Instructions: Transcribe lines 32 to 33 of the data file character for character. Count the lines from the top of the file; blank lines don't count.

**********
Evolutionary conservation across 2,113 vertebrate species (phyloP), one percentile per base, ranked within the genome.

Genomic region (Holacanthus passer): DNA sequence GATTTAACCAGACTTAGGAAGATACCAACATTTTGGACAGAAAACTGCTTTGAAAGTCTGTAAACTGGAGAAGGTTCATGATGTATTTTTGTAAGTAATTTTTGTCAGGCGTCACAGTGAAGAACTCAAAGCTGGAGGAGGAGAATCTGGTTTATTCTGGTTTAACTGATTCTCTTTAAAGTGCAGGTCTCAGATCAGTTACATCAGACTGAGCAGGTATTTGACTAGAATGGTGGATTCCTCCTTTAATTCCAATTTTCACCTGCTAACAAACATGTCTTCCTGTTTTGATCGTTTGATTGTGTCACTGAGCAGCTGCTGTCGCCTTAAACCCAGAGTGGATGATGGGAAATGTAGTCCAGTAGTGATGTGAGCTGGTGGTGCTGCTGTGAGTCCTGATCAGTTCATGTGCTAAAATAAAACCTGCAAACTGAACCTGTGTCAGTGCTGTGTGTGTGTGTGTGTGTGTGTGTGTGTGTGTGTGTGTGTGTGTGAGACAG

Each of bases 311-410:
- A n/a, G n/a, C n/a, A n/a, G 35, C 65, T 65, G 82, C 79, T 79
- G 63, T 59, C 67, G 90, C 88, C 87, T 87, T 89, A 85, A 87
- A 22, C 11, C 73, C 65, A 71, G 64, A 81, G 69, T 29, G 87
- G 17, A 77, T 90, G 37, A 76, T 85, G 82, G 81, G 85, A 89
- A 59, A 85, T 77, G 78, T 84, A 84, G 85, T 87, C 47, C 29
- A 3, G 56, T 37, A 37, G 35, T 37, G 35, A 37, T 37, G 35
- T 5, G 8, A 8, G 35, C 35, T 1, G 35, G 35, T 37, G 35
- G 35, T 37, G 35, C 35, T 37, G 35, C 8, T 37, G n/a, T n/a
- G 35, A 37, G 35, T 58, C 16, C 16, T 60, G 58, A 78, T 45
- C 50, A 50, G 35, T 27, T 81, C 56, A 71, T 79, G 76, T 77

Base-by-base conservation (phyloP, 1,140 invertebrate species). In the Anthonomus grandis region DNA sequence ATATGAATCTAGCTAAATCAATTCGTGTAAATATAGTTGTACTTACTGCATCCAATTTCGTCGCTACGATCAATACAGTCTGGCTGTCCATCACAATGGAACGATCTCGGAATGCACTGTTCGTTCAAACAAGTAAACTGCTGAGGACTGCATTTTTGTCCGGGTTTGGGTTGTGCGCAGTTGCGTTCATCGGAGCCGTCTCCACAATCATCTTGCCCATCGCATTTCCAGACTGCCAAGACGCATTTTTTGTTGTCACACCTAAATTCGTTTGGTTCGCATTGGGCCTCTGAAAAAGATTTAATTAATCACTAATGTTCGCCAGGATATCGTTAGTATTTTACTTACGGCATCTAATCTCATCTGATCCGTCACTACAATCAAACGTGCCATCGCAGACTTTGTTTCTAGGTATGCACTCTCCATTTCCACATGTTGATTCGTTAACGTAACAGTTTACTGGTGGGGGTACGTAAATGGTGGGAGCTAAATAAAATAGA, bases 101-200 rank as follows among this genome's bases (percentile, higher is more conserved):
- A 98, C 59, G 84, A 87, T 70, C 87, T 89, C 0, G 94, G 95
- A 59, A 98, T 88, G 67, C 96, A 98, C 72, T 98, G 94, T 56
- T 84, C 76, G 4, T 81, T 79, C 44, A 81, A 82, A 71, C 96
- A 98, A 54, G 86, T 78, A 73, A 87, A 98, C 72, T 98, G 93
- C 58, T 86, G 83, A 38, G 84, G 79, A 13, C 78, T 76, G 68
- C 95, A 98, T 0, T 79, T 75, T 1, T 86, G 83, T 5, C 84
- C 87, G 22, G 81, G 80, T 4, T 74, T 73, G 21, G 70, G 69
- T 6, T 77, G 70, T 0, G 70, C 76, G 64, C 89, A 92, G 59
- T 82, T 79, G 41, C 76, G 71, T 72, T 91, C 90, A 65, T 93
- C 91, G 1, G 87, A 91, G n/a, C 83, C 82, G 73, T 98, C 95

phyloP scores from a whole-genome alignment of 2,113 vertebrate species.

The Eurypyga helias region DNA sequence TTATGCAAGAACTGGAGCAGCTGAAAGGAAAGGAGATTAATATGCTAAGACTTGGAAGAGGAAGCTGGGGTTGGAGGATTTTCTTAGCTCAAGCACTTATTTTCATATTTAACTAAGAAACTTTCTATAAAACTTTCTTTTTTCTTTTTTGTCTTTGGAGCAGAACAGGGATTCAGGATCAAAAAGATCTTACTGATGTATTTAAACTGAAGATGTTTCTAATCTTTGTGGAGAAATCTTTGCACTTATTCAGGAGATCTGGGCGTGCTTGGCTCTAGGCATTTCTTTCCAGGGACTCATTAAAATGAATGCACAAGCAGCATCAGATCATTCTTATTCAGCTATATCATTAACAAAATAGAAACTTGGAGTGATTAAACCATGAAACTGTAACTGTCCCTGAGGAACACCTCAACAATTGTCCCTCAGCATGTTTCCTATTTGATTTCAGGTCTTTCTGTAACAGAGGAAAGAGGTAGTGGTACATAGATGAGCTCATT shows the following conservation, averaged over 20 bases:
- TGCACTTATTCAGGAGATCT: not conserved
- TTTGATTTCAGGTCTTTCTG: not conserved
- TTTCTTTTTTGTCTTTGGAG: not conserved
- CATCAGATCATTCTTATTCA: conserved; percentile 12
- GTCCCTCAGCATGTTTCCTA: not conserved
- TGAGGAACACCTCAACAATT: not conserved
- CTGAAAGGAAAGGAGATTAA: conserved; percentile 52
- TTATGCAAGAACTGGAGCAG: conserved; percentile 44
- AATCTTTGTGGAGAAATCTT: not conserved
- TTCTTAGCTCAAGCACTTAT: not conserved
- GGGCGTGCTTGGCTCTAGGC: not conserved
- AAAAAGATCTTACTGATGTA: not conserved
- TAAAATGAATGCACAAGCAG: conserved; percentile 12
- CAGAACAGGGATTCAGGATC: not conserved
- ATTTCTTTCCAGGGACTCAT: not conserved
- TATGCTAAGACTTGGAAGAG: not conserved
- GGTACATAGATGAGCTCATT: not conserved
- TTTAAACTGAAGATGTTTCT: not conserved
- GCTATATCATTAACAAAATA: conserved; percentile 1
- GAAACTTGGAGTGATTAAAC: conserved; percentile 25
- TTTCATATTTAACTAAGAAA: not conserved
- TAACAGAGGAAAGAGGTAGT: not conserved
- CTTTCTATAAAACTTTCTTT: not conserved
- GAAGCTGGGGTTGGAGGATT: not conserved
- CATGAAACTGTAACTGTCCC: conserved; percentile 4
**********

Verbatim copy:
- TGAGGAACACCTCAACAATT: not conserved
- CTGAAAGGAAAGGAGATTAA: conserved; percentile 52